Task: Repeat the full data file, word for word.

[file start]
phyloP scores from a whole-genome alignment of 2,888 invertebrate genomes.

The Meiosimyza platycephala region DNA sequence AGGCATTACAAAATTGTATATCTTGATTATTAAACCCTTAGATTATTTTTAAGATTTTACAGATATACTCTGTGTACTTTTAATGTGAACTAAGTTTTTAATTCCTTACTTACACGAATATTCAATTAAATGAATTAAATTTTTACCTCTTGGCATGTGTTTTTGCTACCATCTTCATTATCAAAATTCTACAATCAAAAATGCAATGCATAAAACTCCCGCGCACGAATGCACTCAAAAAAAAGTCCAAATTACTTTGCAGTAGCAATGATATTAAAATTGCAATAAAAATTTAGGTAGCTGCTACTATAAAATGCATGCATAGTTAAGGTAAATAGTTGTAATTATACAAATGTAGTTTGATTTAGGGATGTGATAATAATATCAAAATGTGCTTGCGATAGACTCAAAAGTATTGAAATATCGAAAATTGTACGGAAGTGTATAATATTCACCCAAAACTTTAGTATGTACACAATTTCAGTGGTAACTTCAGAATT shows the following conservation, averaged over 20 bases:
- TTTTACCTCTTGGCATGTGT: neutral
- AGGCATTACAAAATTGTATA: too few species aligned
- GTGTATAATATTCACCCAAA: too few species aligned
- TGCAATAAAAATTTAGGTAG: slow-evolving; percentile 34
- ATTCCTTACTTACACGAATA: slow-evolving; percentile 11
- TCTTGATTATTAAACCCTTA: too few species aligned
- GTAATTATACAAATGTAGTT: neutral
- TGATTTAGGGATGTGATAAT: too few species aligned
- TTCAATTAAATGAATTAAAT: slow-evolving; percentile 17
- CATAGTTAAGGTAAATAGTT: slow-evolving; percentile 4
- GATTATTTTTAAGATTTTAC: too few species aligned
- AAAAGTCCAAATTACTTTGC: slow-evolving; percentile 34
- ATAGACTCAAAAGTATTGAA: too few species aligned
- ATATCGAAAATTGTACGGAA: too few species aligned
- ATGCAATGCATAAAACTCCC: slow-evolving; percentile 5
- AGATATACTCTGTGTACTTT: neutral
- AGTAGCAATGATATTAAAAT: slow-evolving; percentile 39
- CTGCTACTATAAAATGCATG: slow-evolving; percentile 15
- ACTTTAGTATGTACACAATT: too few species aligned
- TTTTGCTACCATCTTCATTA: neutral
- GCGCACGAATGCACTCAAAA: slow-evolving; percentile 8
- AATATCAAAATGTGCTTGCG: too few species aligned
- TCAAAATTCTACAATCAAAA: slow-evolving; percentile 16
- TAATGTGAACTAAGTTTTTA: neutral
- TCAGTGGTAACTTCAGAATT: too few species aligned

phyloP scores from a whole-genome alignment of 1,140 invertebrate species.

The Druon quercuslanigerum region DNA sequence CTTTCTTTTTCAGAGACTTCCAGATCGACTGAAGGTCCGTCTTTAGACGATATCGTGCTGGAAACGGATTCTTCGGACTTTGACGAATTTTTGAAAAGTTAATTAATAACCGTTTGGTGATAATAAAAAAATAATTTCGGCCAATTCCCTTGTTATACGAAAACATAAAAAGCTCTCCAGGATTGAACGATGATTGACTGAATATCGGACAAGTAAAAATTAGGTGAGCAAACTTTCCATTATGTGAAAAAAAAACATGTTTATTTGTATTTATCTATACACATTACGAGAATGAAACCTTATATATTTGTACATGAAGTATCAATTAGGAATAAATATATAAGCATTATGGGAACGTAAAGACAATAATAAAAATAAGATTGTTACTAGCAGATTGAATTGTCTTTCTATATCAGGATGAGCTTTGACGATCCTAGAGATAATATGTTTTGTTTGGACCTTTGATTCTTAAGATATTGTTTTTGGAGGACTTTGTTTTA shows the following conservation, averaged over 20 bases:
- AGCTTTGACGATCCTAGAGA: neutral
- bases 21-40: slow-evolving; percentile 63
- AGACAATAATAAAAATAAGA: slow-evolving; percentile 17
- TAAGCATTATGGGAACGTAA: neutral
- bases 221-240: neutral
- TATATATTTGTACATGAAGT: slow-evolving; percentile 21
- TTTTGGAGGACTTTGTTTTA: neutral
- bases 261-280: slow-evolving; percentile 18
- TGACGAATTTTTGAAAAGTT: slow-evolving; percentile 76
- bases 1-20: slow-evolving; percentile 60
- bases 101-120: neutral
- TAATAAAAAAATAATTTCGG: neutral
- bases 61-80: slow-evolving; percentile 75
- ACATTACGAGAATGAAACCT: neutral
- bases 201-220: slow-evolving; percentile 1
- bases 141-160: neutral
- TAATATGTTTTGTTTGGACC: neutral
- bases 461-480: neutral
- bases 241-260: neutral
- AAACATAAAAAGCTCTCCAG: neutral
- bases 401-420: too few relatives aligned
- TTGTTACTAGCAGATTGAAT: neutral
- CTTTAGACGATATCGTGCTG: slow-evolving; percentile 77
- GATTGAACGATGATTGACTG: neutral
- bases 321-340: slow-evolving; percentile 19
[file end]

phyloP scores from a whole-genome alignment of 2,888 invertebrate genomes.

The Meiosimyza platycephala region DNA sequence AGGCATTACAAAATTGTATATCTTGATTATTAAACCCTTAGATTATTTTTAAGATTTTACAGATATACTCTGTGTACTTTTAATGTGAACTAAGTTTTTAATTCCTTACTTACACGAATATTCAATTAAATGAATTAAATTTTTACCTCTTGGCATGTGTTTTTGCTACCATCTTCATTATCAAAATTCTACAATCAAAAATGCAATGCATAAAACTCCCGCGCACGAATGCACTCAAAAAAAAGTCCAAATTACTTTGCAGTAGCAATGATATTAAAATTGCAATAAAAATTTAGGTAGCTGCTACTATAAAATGCATGCATAGTTAAGGTAAATAGTTGTAATTATACAAATGTAGTTTGATTTAGGGATGTGATAATAATATCAAAATGTGCTTGCGATAGACTCAAAAGTATTGAAATATCGAAAATTGTACGGAAGTGTATAATATTCACCCAAAACTTTAGTATGTACACAATTTCAGTGGTAACTTCAGAATT shows the following conservation, averaged over 20 bases:
- TTTTACCTCTTGGCATGTGT: neutral
- AGGCATTACAAAATTGTATA: too few species aligned
- GTGTATAATATTCACCCAAA: too few species aligned
- TGCAATAAAAATTTAGGTAG: slow-evolving; percentile 34
- ATTCCTTACTTACACGAATA: slow-evolving; percentile 11
- TCTTGATTATTAAACCCTTA: too few species aligned
- GTAATTATACAAATGTAGTT: neutral
- TGATTTAGGGATGTGATAAT: too few species aligned
- TTCAATTAAATGAATTAAAT: slow-evolving; percentile 17
- CATAGTTAAGGTAAATAGTT: slow-evolving; percentile 4
- GATTATTTTTAAGATTTTAC: too few species aligned
- AAAAGTCCAAATTACTTTGC: slow-evolving; percentile 34
- ATAGACTCAAAAGTATTGAA: too few species aligned
- ATATCGAAAATTGTACGGAA: too few species aligned
- ATGCAATGCATAAAACTCCC: slow-evolving; percentile 5
- AGATATACTCTGTGTACTTT: neutral
- AGTAGCAATGATATTAAAAT: slow-evolving; percentile 39
- CTGCTACTATAAAATGCATG: slow-evolving; percentile 15
- ACTTTAGTATGTACACAATT: too few species aligned
- TTTTGCTACCATCTTCATTA: neutral
- GCGCACGAATGCACTCAAAA: slow-evolving; percentile 8
- AATATCAAAATGTGCTTGCG: too few species aligned
- TCAAAATTCTACAATCAAAA: slow-evolving; percentile 16
- TAATGTGAACTAAGTTTTTA: neutral
- TCAGTGGTAACTTCAGAATT: too few species aligned

phyloP scores from a whole-genome alignment of 1,140 invertebrate species.

The Druon quercuslanigerum region DNA sequence CTTTCTTTTTCAGAGACTTCCAGATCGACTGAAGGTCCGTCTTTAGACGATATCGTGCTGGAAACGGATTCTTCGGACTTTGACGAATTTTTGAAAAGTTAATTAATAACCGTTTGGTGATAATAAAAAAATAATTTCGGCCAATTCCCTTGTTATACGAAAACATAAAAAGCTCTCCAGGATTGAACGATGATTGACTGAATATCGGACAAGTAAAAATTAGGTGAGCAAACTTTCCATTATGTGAAAAAAAAACATGTTTATTTGTATTTATCTATACACATTACGAGAATGAAACCTTATATATTTGTACATGAAGTATCAATTAGGAATAAATATATAAGCATTATGGGAACGTAAAGACAATAATAAAAATAAGATTGTTACTAGCAGATTGAATTGTCTTTCTATATCAGGATGAGCTTTGACGATCCTAGAGATAATATGTTTTGTTTGGACCTTTGATTCTTAAGATATTGTTTTTGGAGGACTTTGTTTTA shows the following conservation, averaged over 20 bases:
- AGCTTTGACGATCCTAGAGA: neutral
- bases 21-40: slow-evolving; percentile 63
- AGACAATAATAAAAATAAGA: slow-evolving; percentile 17
- TAAGCATTATGGGAACGTAA: neutral
- bases 221-240: neutral
- TATATATTTGTACATGAAGT: slow-evolving; percentile 21
- TTTTGGAGGACTTTGTTTTA: neutral
- bases 261-280: slow-evolving; percentile 18
- TGACGAATTTTTGAAAAGTT: slow-evolving; percentile 76
- bases 1-20: slow-evolving; percentile 60
- bases 101-120: neutral
- TAATAAAAAAATAATTTCGG: neutral
- bases 61-80: slow-evolving; percentile 75
- ACATTACGAGAATGAAACCT: neutral
- bases 201-220: slow-evolving; percentile 1
- bases 141-160: neutral
- TAATATGTTTTGTTTGGACC: neutral
- bases 461-480: neutral
- bases 241-260: neutral
- AAACATAAAAAGCTCTCCAG: neutral
- bases 401-420: too few relatives aligned
- TTGTTACTAGCAGATTGAAT: neutral
- CTTTAGACGATATCGTGCTG: slow-evolving; percentile 77
- GATTGAACGATGATTGACTG: neutral
- bases 321-340: slow-evolving; percentile 19